Colon Cancer Awareness

In 2018, the American Cancer Society estimates that colorectal cancer will occur in slightly more than 140,000 Americans making colorectal cancer the 3rd most common cancer diagnosed. Also, 50,630 deaths will occur from colorectal cancer this year making it the 2nd most common cause of cancer related death. Given these sobering statistics, it is imperative to understand the underlying causes of colorectal cancer so this malady can be avoided or at least minimized.

Most colorectal cancers occur from the transformation of a small precancerous polyp into cancer which can take over 10 years. However, some colorectal cancers occur because of genetic disorders that cluster in families (Lynch Syndrome) or due to chronic inflammation in the colon from Crohn’s or ulcerative colitis. In general, smoking, obesity, physical inactivity, diets high in red meat and excessive alcohol consumption are risk factors that are related to lifestyle which can be modified to minimize cancer risk. Other non-modifiable risk factors for the development of colorectal cancer include advancing age, personal and family history of precancerous polyps and/or colorectal cancer, type 2 diabetes and racial/ethnic background (African-Americans and Ashkenazi Jews).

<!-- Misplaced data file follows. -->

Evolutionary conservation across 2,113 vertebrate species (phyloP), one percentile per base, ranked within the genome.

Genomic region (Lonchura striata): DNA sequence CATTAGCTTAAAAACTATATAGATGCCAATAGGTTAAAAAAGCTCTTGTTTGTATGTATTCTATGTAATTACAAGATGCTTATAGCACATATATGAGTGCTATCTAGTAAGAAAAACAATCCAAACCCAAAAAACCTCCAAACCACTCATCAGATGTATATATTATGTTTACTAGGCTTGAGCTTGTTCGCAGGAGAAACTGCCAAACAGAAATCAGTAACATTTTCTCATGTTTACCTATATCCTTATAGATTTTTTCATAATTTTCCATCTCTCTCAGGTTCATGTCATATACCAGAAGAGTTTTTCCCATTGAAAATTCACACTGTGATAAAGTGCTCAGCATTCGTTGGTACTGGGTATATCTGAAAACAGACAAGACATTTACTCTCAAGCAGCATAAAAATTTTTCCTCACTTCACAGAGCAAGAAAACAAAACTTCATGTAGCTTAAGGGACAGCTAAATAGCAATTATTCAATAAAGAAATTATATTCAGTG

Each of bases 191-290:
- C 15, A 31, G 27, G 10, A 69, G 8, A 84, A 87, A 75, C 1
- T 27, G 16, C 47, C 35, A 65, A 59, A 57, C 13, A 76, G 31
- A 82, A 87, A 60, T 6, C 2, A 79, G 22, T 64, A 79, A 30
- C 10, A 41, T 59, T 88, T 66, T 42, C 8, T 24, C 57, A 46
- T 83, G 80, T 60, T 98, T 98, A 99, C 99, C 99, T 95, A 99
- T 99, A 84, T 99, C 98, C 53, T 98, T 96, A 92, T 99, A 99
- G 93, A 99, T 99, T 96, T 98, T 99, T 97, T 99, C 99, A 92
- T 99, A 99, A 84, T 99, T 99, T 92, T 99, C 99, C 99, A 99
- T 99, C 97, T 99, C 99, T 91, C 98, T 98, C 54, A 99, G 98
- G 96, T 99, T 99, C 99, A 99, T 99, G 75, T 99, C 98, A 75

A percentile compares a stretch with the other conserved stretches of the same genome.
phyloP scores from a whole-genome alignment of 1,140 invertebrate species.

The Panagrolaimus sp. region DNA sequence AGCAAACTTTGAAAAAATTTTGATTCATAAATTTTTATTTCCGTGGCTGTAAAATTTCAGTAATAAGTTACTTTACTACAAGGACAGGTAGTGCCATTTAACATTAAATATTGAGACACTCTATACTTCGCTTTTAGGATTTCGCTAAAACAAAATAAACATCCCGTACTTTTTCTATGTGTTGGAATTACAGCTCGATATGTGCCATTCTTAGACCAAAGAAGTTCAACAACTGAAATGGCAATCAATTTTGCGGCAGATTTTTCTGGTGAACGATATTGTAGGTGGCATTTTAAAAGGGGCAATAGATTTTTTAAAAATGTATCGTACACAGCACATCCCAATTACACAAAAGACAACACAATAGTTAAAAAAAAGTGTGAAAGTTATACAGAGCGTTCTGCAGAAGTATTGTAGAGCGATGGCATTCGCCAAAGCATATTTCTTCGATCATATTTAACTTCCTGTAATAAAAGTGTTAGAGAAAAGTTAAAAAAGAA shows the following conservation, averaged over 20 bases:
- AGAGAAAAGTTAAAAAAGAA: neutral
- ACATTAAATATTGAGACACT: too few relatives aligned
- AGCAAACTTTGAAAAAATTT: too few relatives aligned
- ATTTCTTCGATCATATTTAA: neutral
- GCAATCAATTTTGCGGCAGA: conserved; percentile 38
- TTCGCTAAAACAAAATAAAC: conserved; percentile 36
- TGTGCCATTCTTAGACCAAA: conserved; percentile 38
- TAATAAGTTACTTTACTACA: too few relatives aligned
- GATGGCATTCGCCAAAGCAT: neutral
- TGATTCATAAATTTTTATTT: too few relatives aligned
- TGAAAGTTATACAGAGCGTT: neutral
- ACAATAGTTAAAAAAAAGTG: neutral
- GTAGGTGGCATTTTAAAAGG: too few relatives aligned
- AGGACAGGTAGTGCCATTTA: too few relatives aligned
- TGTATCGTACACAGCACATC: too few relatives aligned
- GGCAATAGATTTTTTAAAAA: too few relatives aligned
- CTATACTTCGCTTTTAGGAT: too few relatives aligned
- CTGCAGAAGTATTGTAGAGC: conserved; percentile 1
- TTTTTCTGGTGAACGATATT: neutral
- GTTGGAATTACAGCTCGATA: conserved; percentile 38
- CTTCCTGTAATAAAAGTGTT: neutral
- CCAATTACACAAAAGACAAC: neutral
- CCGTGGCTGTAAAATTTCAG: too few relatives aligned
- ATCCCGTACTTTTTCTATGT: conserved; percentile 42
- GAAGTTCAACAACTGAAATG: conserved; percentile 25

In order to be healthy and prevent colon cancer, patients should eat healthy, exercise, keep their weight in the ideal range and avoid smoking. Colorectal cancer screening is paramount in minimizing the risk of developing colon cancer. The United States Multi-Society Taskforce on Colorectal Cancer recommends starting screening at age 50 in the average risk patient. In African-Americans, screening should start at age 45. Colonoscopy and fecal immunochemical test (FIT) are considered Tier 1 screening options.

Colonoscopy is the dominant and preferred strategy as it can both prevent (by removal of precancerous polyps) and detect colorectal cancer early; whereas, stool tests are considered to be cancer detection tests. A colonoscopy involves looking at the colon from inside the body using a long, thin (about the width of your little finger), flexible tube with a tiny camera on the end, through which the doctor can view your whole colon and rectum for polyps or cancer. If the doctor sees any polyps during a colonoscopy, he or she will remove them right away, during the procedure. You will not be able to feel a polyp being removed and removing them will not impact your recovery time. Removing polyps during a colonoscopy could stop colon cancer from growing or even cure it.

The National Colorectal Cancer Roundtable has set a goal of 80% of eligible Americans being screened for colorectal cancer by the end of 2018 which could prevent 277,000 new cases of colorectal cancer over the next 20 years. March is Colon Cancer Awareness Month. Please make sure you, your family, friends and co-workers are up-to-date on colorectal cancer screening.

Sources: American Cancer Society, American Gastroenterological Association, and United States Multisociety Taskforce Guidelines.

Written and edited by: Rajeev Jain, M.D.